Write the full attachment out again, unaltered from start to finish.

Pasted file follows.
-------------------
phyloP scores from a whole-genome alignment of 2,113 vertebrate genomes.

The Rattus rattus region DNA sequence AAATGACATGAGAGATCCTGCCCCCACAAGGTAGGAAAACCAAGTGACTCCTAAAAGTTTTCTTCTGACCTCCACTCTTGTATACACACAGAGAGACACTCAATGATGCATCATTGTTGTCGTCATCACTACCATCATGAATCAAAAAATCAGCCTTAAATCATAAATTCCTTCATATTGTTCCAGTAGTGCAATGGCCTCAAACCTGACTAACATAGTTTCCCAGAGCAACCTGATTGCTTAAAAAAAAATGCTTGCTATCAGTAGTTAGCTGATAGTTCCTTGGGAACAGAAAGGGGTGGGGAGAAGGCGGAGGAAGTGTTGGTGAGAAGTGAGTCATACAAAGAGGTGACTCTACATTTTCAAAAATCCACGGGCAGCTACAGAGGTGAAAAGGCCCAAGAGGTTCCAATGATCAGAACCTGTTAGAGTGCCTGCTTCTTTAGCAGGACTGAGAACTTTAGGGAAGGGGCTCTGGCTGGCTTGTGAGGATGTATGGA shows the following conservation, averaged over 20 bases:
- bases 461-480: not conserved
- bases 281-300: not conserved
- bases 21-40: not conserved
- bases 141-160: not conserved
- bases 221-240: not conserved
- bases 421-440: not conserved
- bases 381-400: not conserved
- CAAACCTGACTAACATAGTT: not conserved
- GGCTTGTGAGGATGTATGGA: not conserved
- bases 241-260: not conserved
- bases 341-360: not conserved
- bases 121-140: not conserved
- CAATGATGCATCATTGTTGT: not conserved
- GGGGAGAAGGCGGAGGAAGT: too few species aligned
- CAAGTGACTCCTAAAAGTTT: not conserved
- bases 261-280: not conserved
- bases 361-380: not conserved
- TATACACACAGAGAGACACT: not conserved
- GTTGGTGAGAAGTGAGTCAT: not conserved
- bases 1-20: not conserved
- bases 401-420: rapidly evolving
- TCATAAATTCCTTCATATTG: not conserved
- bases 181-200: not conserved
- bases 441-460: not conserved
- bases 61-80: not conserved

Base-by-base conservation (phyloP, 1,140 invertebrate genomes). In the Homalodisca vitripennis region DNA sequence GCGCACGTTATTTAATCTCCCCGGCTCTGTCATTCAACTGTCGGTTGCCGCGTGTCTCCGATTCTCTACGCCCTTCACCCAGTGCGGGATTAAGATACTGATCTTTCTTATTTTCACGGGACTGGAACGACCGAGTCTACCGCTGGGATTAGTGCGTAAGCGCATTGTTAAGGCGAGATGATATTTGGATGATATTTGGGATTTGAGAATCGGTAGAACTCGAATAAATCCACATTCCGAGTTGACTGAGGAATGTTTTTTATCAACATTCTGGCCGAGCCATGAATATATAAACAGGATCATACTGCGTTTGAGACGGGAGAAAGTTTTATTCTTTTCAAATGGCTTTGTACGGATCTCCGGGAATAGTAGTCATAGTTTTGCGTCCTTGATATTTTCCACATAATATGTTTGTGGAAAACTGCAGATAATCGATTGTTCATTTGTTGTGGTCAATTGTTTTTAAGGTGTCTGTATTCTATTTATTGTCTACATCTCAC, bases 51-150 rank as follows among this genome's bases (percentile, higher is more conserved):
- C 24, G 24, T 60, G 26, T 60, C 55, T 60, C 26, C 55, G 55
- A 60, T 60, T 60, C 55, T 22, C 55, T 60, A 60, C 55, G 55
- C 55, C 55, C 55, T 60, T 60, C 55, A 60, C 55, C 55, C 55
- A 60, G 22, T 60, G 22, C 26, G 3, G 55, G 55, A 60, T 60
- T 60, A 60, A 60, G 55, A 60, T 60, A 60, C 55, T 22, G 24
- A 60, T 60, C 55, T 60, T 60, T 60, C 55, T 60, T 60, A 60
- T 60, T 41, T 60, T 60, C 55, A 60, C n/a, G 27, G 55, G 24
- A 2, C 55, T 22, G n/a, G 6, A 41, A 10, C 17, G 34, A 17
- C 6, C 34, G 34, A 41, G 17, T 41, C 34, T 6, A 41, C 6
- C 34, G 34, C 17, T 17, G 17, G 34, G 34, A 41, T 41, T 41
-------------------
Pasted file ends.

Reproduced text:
phyloP scores from a whole-genome alignment of 2,113 vertebrate genomes.

The Rattus rattus region DNA sequence AAATGACATGAGAGATCCTGCCCCCACAAGGTAGGAAAACCAAGTGACTCCTAAAAGTTTTCTTCTGACCTCCACTCTTGTATACACACAGAGAGACACTCAATGATGCATCATTGTTGTCGTCATCACTACCATCATGAATCAAAAAATCAGCCTTAAATCATAAATTCCTTCATATTGTTCCAGTAGTGCAATGGCCTCAAACCTGACTAACATAGTTTCCCAGAGCAACCTGATTGCTTAAAAAAAAATGCTTGCTATCAGTAGTTAGCTGATAGTTCCTTGGGAACAGAAAGGGGTGGGGAGAAGGCGGAGGAAGTGTTGGTGAGAAGTGAGTCATACAAAGAGGTGACTCTACATTTTCAAAAATCCACGGGCAGCTACAGAGGTGAAAAGGCCCAAGAGGTTCCAATGATCAGAACCTGTTAGAGTGCCTGCTTCTTTAGCAGGACTGAGAACTTTAGGGAAGGGGCTCTGGCTGGCTTGTGAGGATGTATGGA shows the following conservation, averaged over 20 bases:
- bases 461-480: not conserved
- bases 281-300: not conserved
- bases 21-40: not conserved
- bases 141-160: not conserved
- bases 221-240: not conserved
- bases 421-440: not conserved
- bases 381-400: not conserved
- CAAACCTGACTAACATAGTT: not conserved
- GGCTTGTGAGGATGTATGGA: not conserved
- bases 241-260: not conserved
- bases 341-360: not conserved
- bases 121-140: not conserved
- CAATGATGCATCATTGTTGT: not conserved
- GGGGAGAAGGCGGAGGAAGT: too few species aligned
- CAAGTGACTCCTAAAAGTTT: not conserved
- bases 261-280: not conserved
- bases 361-380: not conserved
- TATACACACAGAGAGACACT: not conserved
- GTTGGTGAGAAGTGAGTCAT: not conserved
- bases 1-20: not conserved
- bases 401-420: rapidly evolving
- TCATAAATTCCTTCATATTG: not conserved
- bases 181-200: not conserved
- bases 441-460: not conserved
- bases 61-80: not conserved

Base-by-base conservation (phyloP, 1,140 invertebrate genomes). In the Homalodisca vitripennis region DNA sequence GCGCACGTTATTTAATCTCCCCGGCTCTGTCATTCAACTGTCGGTTGCCGCGTGTCTCCGATTCTCTACGCCCTTCACCCAGTGCGGGATTAAGATACTGATCTTTCTTATTTTCACGGGACTGGAACGACCGAGTCTACCGCTGGGATTAGTGCGTAAGCGCATTGTTAAGGCGAGATGATATTTGGATGATATTTGGGATTTGAGAATCGGTAGAACTCGAATAAATCCACATTCCGAGTTGACTGAGGAATGTTTTTTATCAACATTCTGGCCGAGCCATGAATATATAAACAGGATCATACTGCGTTTGAGACGGGAGAAAGTTTTATTCTTTTCAAATGGCTTTGTACGGATCTCCGGGAATAGTAGTCATAGTTTTGCGTCCTTGATATTTTCCACATAATATGTTTGTGGAAAACTGCAGATAATCGATTGTTCATTTGTTGTGGTCAATTGTTTTTAAGGTGTCTGTATTCTATTTATTGTCTACATCTCAC, bases 51-150 rank as follows among this genome's bases (percentile, higher is more conserved):
- C 24, G 24, T 60, G 26, T 60, C 55, T 60, C 26, C 55, G 55
- A 60, T 60, T 60, C 55, T 22, C 55, T 60, A 60, C 55, G 55
- C 55, C 55, C 55, T 60, T 60, C 55, A 60, C 55, C 55, C 55
- A 60, G 22, T 60, G 22, C 26, G 3, G 55, G 55, A 60, T 60
- T 60, A 60, A 60, G 55, A 60, T 60, A 60, C 55, T 22, G 24
- A 60, T 60, C 55, T 60, T 60, T 60, C 55, T 60, T 60, A 60
- T 60, T 41, T 60, T 60, C 55, A 60, C n/a, G 27, G 55, G 24
- A 2, C 55, T 22, G n/a, G 6, A 41, A 10, C 17, G 34, A 17
- C 6, C 34, G 34, A 41, G 17, T 41, C 34, T 6, A 41, C 6
- C 34, G 34, C 17, T 17, G 17, G 34, G 34, A 41, T 41, T 41